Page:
Let ${\displaystyle (a_{1},a_{2},\ldots ,a_{n})}$ be a sequence of ${\displaystyle n}$ distinct real numbers.A subsequence of ${\displaystyle (a_{1},a_{2},\ldots ,a_{n})}$ is an ${\displaystyle (a_{i_{1}},a_{i_{2}},\ldots ,a_{i_{k}})}$, with ${\displaystyle i_{1}.

A sequence ${\displaystyle (a_{1},a_{2},\ldots ,a_{n})}$ is increasing if ${\displaystyle a_{1}, and decreasing if ${\displaystyle a_{1}>a_{2}>\cdots >a_{n}}$.

Recall that the Erdős-Szekeres theorem states the existence of long increasing subsequence or decreasing subsequence. Last time we prove this by the pigeonhole principle. Now we use the Dilworth's theorem to prove it, which is also the original proof due to Erdős-Szekeres.

 Erdős-Szekeres Theorem A sequence of more than ${\displaystyle mn}$ different real numbers must contain either an increasing subsequence of length ${\displaystyle m+1}$, or a decreasing subsequence of length ${\displaystyle n+1}$.
Proof by Dilworth's theorem
 (Original proof of Erdős-Szekeres) Let ${\displaystyle (a_{1},a_{2},\ldots ,a_{N})}$ be the sequence of ${\displaystyle N>mn}$ distinct real numbers. Define the poset as ${\displaystyle P=\{(i,a_{i})\mid i=1,2,\ldots ,N\}}$ and ${\displaystyle (i,a_{i})\leq (j,a_{j})}$ if and only if ${\displaystyle i\leq j}$ and ${\displaystyle a_{i}\leq a_{j}}$. A chain ${\displaystyle (i_{1},a_{i_{1}})<(i_{2},a_{i_{2}})<\cdots <(i_{k},a_{i_{k}})}$ must have ${\displaystyle i_{1} and ${\displaystyle a_{i_{1}}. Thus, each chain correspond to an increasing subsequence. Let ${\displaystyle (j_{1},a_{j_{1}}),(j_{2},a_{j_{2}}),\cdots ,(j_{k},a_{j_{k}})}$ be an antichain. Without loss of generality, we can assume that ${\displaystyle j_{1}. The only case that these elements are non-comparable is that ${\displaystyle a_{j_{1}}>a_{j_{2}}>\cdots >a_{j_{k}}}$, otherwise if ${\displaystyle a_{j_{s}} for some ${\displaystyle s, then ${\displaystyle (j_{s},a_{j_{s}})<(j_{t},a_{j_{t}})}$, which contradicts the fact that it is an antichain. Thus, each antichain corresponds to a decreasing subsequence. If ${\displaystyle P}$ has an antichain of size ${\displaystyle n+1}$, then ${\displaystyle (a_{1},a_{2},\ldots ,a_{N})}$ has a decreasing subsequence of size ${\displaystyle n+1}$, and we are done. Alternatively, if the largest antichain in ${\displaystyle P}$ is of size at most ${\displaystyle n}$, then by Dilworth's theorem, ${\displaystyle P}$ can be partitioned into no more than ${\displaystyle n}$ disjoint chains, due to pigeonhole principle, one of which must be of length ${\displaystyle m+1}$, which means ${\displaystyle (a_{1},a_{2},\ldots ,a_{N})}$ has an increasing subsequence of size ${\displaystyle m+1}$.
${\displaystyle \square }$

### Application: Hall's Theorem

To recognize the power of Dilworth's theorem, we show that it contains Hall's theorem as a special case!

 Hall's Theorem The sets ${\displaystyle S_{1},S_{2},\ldots ,S_{m}}$ have a system of distinct representatives (SDR) if and only if ${\displaystyle \left|\bigcup _{i\in I}S_{i}\right|\geq |I|}$ for all ${\displaystyle I\subseteq \{1,2,\ldots ,m\}}$.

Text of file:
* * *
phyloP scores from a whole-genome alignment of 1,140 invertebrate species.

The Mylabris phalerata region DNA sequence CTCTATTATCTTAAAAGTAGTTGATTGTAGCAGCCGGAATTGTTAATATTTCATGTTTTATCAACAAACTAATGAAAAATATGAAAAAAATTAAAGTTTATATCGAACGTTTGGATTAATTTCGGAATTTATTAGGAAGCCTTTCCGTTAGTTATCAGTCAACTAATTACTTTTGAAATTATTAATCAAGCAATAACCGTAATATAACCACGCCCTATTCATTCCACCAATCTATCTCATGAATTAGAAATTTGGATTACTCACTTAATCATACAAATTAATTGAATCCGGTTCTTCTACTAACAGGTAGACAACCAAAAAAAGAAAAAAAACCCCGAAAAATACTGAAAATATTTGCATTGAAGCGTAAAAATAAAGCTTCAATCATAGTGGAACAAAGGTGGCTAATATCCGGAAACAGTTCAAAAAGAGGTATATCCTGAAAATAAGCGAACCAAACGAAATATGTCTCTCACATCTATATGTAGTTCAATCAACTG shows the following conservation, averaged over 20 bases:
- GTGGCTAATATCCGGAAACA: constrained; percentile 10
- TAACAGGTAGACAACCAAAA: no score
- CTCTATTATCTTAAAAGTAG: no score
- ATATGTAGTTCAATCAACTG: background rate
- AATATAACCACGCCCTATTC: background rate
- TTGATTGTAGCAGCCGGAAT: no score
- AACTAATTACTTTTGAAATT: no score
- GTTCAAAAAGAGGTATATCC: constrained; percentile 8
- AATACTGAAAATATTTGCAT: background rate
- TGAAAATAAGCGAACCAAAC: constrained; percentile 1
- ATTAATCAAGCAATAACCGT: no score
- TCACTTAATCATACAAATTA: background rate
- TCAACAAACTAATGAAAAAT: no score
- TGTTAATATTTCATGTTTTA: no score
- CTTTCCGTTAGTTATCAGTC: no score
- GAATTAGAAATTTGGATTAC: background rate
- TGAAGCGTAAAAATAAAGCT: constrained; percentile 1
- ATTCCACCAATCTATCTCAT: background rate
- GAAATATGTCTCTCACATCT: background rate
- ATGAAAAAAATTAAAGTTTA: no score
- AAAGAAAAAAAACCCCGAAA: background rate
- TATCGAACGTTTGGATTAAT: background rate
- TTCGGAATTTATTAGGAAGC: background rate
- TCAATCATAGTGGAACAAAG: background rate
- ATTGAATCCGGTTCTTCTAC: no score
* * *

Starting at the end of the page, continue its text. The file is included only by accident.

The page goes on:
Proof by Dilworth's theorem
 As we discussed before, the necessity of Hall's condition for the existence of SDR is easy. We prove its sufficiency by Dilworth's theorem. Denote ${\displaystyle X=\bigcup _{i=1}^{m}S_{i}}$. Construct a poset ${\displaystyle P}$ by letting ${\displaystyle P=X\cup \{S_{1},S_{2},\ldots ,S_{m}\}}$ and ${\displaystyle x for all ${\displaystyle x\in S_{i}}$. There are no other comparabilities. It is obvious that ${\displaystyle X}$ is an antichain. We claim it is also the largest one. To prove this, let ${\displaystyle A}$ be an arbitrary antichain, and let ${\displaystyle I=\{i\mid S_{i}\in A\}}$. Then ${\displaystyle A}$ contains no elements of ${\displaystyle \bigcup _{i\in I}S_{i}}$, since if ${\displaystyle x\in A}$ and ${\displaystyle x\in S_{i}\in A}$, then ${\displaystyle x and ${\displaystyle A}$ cannot be an antichain. Thus, ${\displaystyle |A|\leq |I|+|X|-\left|\bigcup _{i\in I}S_{i}\right|}$ and by Hall's condition ${\displaystyle \left|\bigcup _{i\in I}S_{i}\right|\geq |I|}$, thus ${\displaystyle |A|\leq |X|}$, as claimed. Now, Dilworth's theorem implies that ${\displaystyle P}$ can be partitioned into ${\displaystyle |X|}$ chains. Since ${\displaystyle X}$ is an antichain and each chain can pass though an antichain on at most one element, each of the ${\displaystyle |X|}$ chains contain precisely one ${\displaystyle x\in X}$. And since ${\displaystyle \{S_{1},\ldots ,S_{m}\}}$ is also an antichain, each of these ${\displaystyle |X|}$ chains contain at most one ${\displaystyle S_{i}}$. Altogether, the ${\displaystyle |X|}$ chains are in the form: ${\displaystyle \{x_{1},S_{1}\},\{x_{2},S_{2}\},\ldots ,\{x_{m},S_{m}\},\{x_{m+1}\}\ldots ,\{x_{|X|}\}}$. Since the only comparabilities in our posets are ${\displaystyle x\in S_{i}}$ and the above chains are disjoint, we have ${\displaystyle x_{1}\in S_{1},x_{2}\in S_{2},\ldots ,x_{m}\in S_{m}}$ as an SDR.
${\displaystyle \square }$

## References

• van Lin and Wilson. A course in combinatorics. Cambridge Press. Chapter 5, 6.